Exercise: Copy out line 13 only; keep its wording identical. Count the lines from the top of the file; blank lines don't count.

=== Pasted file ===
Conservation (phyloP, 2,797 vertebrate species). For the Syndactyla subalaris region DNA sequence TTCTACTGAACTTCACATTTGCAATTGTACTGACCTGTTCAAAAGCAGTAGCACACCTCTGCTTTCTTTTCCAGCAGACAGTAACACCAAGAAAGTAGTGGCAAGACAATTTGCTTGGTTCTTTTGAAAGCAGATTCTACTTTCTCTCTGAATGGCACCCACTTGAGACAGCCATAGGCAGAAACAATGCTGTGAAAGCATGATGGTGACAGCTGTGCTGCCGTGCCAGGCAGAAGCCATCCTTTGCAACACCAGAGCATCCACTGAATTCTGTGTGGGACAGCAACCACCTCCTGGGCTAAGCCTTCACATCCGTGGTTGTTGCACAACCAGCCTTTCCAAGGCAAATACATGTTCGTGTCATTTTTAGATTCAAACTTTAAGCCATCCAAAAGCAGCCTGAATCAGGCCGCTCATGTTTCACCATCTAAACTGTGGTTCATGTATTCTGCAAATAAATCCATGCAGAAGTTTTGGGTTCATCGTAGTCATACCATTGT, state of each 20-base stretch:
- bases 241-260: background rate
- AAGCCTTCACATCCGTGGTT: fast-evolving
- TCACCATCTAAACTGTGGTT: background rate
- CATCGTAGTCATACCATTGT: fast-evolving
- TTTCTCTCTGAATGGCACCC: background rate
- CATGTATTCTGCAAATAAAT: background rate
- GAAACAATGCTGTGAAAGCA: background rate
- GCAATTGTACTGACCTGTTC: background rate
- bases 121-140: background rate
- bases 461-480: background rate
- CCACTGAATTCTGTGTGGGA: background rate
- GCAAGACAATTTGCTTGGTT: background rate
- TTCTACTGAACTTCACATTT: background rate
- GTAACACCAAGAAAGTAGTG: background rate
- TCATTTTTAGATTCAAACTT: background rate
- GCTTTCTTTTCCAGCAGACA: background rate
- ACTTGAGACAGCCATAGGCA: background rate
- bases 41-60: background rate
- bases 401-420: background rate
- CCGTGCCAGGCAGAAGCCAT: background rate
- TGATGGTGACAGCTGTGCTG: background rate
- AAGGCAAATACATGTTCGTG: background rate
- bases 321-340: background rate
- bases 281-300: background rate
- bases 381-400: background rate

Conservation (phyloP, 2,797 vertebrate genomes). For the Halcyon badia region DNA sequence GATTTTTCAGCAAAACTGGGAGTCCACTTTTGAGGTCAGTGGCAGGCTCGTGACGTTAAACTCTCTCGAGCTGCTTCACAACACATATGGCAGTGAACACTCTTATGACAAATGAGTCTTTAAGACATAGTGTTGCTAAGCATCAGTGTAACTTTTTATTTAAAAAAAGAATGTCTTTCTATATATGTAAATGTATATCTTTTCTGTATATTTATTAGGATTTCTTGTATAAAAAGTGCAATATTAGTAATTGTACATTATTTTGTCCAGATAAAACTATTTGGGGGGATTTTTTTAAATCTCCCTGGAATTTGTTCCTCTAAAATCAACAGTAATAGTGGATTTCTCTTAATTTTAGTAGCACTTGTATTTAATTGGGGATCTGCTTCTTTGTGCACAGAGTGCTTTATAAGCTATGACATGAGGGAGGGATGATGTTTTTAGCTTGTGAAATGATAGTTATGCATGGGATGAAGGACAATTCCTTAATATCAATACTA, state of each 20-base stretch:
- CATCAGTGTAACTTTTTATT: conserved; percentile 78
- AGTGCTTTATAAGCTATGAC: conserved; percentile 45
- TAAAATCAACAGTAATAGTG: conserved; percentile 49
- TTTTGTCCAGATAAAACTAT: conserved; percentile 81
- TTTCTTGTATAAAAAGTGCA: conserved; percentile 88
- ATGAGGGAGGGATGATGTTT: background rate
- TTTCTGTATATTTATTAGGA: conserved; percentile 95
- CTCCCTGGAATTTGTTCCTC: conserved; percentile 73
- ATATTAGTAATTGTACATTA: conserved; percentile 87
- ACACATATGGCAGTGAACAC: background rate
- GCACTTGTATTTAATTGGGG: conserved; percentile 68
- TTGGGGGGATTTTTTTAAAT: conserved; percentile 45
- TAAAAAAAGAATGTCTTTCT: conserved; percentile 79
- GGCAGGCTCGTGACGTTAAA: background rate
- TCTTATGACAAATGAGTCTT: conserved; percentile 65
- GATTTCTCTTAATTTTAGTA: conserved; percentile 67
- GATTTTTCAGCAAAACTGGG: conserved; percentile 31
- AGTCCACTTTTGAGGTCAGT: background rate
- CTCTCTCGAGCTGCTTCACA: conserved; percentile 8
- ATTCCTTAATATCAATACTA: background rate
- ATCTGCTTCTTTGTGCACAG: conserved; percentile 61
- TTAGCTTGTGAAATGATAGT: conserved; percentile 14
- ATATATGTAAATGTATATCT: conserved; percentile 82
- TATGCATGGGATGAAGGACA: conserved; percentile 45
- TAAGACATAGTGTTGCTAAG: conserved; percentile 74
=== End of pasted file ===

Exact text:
- GCAAGACAATTTGCTTGGTT: background rate